Growth Of U.S. New Home Market Turns Negative

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Includes: BBRE, DRN, DRV, FREL, FRI, FTY, HOML, IARAX, ICF, ITB, IYR, JRS, KBWY, LRET, NAIL, NRO, PKB, PPTY, PSR, REK, RFI, RIF, RNP, RORE, RQI, RWR, SCHH, SRS, URE, USRT, VNQ, WREI, XHB, XLRE
by: Ironman at Political Calculations
Summary

New homes sold in the U.S. appears to have peaked in March 2018, when the trailing twelve-month average of the market capitalization of new homes sold in the U.S. peaked a bit over $20.3 billion.

The trailing-year average market cap went on to decline to $19.9 billion in June and to rebound to a high just shy of $20.3 billion in September. It declined sharply in the months since, falling to an initial estimate of $19.2 billion for November 2018.

The significance of these changes is easier to see when we calculate the year-over-year growth rate of our trailing twelve-month average for the new home market cap.

Following our first-ever analysis of the total transaction value for existing home sales in the U.S., we're returning to more familiar territory in calculating the equivalent market capitalization for new homes sold in the U.S., where we find that it too appears to have peaked in March 2018.

In March 2018, the trailing twelve-month average of the market capitalization of new homes sold in the U.S. peaked a bit over $20.3 billion. The trailing-year average market cap went on to decline to $19.9 billion in June and to rebound to a high just shy of $20.3 billion in September. It has declined sharply in the months since, falling to an initial estimate of $19.2 billion for November 2018, the most recent month for which national data is available.

The significance of these changes is easier to see when we calculate the year-over-year growth rate of our trailing twelve-month average for the new home market cap. The following chart reveals that the initial estimates for November 2018 have fallen into negative territory, which suggests that the new home market is experiencing some degree of contraction.

The initial year-over-year growth rate estimate for November 2018 is -3.3%, which, if we re-do the growth rate math after adjusting all the market cap data for inflation to be in terms of constant November 2018 U.S. dollars, we find corresponds to an inflation-adjusted growth rate of -5.3%.

This deceleration parallels the trend we've seen in existing home sales since March 2018, but unlike that portion of the U.S. real estate market, the new homes market has greater economic impact, both for the businesses of U.S. homebuilders (Indices: ITB, PKB, XHB) and for the U.S. economy, where negative year-over-year growth rates indicate the industry has become an economic headwind.

On that count, Calculated Risk recently featured economist Tom Lawler's characterization of recent earnings calls for several firms in the industry, notably D.R. Horton (NYSE: DRH), the largest U.S. home builder, which has benefited in recent years by focusing on lower-priced, entry-level homes:

Here are a few observations based on press releases and conference calls (note that NVR provides no "color" in its press release and does not do an earnings conference.)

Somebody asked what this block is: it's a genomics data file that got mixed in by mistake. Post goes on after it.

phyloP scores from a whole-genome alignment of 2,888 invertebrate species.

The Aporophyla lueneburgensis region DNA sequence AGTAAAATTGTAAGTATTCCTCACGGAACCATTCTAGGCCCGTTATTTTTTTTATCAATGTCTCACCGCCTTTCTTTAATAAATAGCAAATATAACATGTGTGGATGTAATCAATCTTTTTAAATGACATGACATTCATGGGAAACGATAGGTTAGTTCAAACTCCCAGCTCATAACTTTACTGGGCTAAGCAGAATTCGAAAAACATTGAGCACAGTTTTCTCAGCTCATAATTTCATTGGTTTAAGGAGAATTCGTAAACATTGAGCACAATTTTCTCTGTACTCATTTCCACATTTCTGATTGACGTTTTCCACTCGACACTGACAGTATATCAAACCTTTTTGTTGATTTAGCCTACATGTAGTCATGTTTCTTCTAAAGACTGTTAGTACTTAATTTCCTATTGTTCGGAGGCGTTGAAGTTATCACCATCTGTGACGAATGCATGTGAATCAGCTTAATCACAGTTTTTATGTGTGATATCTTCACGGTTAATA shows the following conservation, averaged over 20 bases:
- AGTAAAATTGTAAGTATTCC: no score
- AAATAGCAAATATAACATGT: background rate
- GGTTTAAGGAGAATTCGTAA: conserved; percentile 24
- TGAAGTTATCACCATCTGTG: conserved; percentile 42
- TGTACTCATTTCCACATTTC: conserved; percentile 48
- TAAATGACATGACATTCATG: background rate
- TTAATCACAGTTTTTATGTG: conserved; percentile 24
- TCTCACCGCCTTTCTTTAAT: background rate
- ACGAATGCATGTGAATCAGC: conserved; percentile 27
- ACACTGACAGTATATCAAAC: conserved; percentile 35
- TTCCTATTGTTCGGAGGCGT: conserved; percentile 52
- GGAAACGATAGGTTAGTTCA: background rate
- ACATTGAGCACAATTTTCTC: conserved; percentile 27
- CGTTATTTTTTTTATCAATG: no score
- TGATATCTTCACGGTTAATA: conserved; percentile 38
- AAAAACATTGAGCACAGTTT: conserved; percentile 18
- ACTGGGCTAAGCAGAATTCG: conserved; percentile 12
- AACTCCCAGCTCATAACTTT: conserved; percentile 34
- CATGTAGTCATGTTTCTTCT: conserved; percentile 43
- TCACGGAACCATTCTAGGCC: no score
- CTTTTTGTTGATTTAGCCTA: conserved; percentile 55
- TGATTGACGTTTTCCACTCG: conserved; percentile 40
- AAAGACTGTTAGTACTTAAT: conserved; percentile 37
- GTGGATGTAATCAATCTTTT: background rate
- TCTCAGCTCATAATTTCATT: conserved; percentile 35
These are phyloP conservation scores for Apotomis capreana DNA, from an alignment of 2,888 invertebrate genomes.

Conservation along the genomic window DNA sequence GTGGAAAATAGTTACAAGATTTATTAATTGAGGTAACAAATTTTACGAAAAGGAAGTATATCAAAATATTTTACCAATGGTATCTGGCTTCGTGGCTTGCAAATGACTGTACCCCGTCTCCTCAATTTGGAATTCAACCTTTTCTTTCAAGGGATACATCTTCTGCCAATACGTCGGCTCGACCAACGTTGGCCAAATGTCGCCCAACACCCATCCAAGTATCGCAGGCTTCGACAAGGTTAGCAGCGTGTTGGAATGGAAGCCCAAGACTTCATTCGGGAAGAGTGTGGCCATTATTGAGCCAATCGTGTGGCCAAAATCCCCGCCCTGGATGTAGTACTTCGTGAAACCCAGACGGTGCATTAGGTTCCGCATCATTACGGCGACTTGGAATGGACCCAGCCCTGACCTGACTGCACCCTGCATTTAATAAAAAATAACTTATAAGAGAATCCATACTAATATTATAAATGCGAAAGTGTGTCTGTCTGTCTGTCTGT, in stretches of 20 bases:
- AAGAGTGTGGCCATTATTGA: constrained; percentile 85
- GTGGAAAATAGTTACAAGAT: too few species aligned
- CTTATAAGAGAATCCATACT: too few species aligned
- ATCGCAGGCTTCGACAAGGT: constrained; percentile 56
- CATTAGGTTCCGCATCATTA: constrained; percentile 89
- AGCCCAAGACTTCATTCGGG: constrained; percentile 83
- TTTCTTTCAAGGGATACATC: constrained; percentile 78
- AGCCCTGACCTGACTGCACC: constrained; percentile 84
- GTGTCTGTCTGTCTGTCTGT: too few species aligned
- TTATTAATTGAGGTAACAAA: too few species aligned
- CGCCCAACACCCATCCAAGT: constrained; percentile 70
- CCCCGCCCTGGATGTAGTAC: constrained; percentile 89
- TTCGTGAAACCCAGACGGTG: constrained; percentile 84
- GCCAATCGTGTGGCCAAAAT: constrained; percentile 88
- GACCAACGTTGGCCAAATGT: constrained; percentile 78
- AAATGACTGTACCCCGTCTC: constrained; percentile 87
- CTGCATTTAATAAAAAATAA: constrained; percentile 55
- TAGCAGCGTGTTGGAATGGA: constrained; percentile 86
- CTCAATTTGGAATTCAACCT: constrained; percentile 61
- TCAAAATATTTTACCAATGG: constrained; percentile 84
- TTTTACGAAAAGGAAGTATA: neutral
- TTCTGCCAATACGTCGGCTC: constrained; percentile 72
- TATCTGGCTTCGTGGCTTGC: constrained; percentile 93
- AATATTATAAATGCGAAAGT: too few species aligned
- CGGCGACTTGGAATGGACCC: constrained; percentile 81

First (and trivially), D.R. Horton's YOY increase in net orders was boosted slightly by acquisitions of a few smaller builders, and "pro forma" net orders would have been up by close to 2% YOY.

Second, all builders noted that they experienced slower demand last quarter, and most attributed the slowdown to "affordability" concerns, partly but not even mainly association with the increase in mortgage rates during the third and early fourth quarter, but also to the rapid price increases of the past few years in many markets. There appeared to be greater weakness at "higher" price points, and several markets where home prices had risen sharply over the past few years - especially much of California and Colorado - were "especially soft".

Most builders were peppered with questions about sales incentives, and while those reporting incentives on closings said that there was just a "modest" increase from a year ago, many also implied that a further increase in sales incentives in the first part of this year was a distinct possibility. Most builders also seemed to feel that in aggregate home prices, after outpacing income growth for the last seven years, would likely grow by less than income growth in 2019. That is also the consensus among competent housing economists.

Aggregate home prices growing slower than income would continue the pattern we've observed for median new home sale prices and median household incomes since February 2018.

References

U.S. Census Bureau. Median and Average Sales Prices of New Homes Sold in the United States. [Excel Spreadsheet]. Accessed January 31, 2019.

U.S. Census Bureau. New Residential Sales Historical Data. Houses Sold. [Excel Spreadsheet]. Accessed January 31, 2019.

U.S. Department of Labor Bureau of Labor Statistics. Consumer Price Index, All Urban Consumers - (CPI-U), U.S. City Average, All Items, 1982-84=100. [Text Document]. Accessed January 11, 2019.

Editor's Note: The summary bullets for this article were chosen by Seeking Alpha editors.